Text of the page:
Later this week, I’ll share some other things I discovered Dennis is up to that will further differentiate his dealership as the best in the business. Stay tuned.

Yesterday I was at Martin Motorsports for its annual show “The Modern Classics.” Once again Martin’s demonstrated why it’s the best motorcycle dealership in the Philadelphia area, bar none.

The dealership turned it’s showroom floor into a motorcycle show which, in Martin’s words, “celebrates the motorcycles of the 60s, 70s and 80s that made big contributions to their eras with their technology, style, performance or establishing new trends…the bikes you remember…the bikes that made you a motorcyclist!”

It worked, in spades. The place was packed with hundreds of people and the bikes on the showroom floor were an amazing collection of rolling works of art. My friend Scott and I agreed: if someone gave us the freedom to pick any bike on the floor to take home, it would be damn-near impossible to make a decision.

The folks at Martin’s just get it. It’s not just about selling bikes and performing service. It’s about celebrating motorcycles, celebrating being a rider. Every weekend at Martin’s is a happening, even run-of-the-mill weekends when there is nothing special going on, even if it’s just to stop by and look around.

Enough words. Enjoy the pictures.

Last year I wrote about my favorite motorcycle dealer in the region, Martin Motorsports, and outlined some of the motorcycle dealership best practices they deploy to make visiting their store a pleasure.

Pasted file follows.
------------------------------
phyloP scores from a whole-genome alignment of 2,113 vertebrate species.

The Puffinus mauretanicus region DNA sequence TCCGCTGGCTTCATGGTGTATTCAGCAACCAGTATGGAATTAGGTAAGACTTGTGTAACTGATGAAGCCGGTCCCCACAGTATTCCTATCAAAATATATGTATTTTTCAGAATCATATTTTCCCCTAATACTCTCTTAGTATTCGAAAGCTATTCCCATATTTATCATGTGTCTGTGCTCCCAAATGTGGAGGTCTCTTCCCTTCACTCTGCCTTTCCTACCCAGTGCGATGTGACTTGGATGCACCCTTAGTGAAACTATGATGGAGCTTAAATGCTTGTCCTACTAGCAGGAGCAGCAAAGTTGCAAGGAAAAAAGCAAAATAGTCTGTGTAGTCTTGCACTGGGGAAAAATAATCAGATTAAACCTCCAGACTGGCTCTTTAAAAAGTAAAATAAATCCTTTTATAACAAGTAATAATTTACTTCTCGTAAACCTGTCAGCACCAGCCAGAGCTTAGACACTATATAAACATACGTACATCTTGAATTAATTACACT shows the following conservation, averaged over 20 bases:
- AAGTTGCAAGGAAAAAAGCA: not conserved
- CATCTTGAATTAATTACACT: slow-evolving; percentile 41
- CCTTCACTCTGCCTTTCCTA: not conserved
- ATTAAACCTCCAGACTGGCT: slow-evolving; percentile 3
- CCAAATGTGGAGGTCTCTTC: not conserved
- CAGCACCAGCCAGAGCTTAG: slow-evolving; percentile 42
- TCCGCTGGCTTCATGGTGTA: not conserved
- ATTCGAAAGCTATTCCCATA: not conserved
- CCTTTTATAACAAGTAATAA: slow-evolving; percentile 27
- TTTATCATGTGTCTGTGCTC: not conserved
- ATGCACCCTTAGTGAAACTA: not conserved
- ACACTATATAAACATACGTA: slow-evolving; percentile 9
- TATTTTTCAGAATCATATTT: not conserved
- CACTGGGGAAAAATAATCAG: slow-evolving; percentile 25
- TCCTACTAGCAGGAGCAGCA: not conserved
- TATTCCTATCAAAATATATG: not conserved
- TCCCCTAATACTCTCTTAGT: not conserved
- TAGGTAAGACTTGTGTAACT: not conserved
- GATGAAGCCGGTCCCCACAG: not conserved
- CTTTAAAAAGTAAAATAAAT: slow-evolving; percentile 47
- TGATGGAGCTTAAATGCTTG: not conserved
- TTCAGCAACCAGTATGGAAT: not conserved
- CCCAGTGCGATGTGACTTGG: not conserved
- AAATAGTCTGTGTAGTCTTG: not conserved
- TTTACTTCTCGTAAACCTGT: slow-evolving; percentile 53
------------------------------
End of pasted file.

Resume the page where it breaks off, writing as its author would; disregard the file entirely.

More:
Now, the flip side of the coin. My least favorite dealership in the region, which – ironically – used to be a part of the Martin Motorsports family (they split up a few years ago and are now under separate ownership.) Its called Eurosports and it’s a Coopersburg, PA-based Triumph, Ducati, Aprilia, Moto Guzzi, and Vespa dealer. Here are some of the reasons why I won’t ever visit this dealership again:

My text to my friend Pete demonstrates my frustration.

1. Let your customer stand around for almost an hour before saying hello.  Eurosports has a couple of bikes in inventory right now that I’m interested in. I went there on Saturday morning, literally with the title to my Rocket III and my checkbook in hand – totally prepared to make a deal.  Nobody said “hello”, “I’ll be right with you”, “Can I help you?”…nothing. I might as well have been invisible.

2. Treat your customer like a criminal for asking for a test ride. When the salesman finally did deign to speak with me, he reacted with horror when I told him I wanted to take a test ride. He said I could only take a ride if an employee rode with me, and that they were likely too busy to do it on Saturday. He asked me to come back on a weekday when it would be convenient for him (not for me though, as it would require taking a day off from work.)

Sorry, but I’m not making a several-thousand dollar purchase without taking the bike for a spin. And if Martin Motorsports, Montgomeryville Cycle Center, and other local dealers can let me take a ride on a bike without an employee in tow, then you can.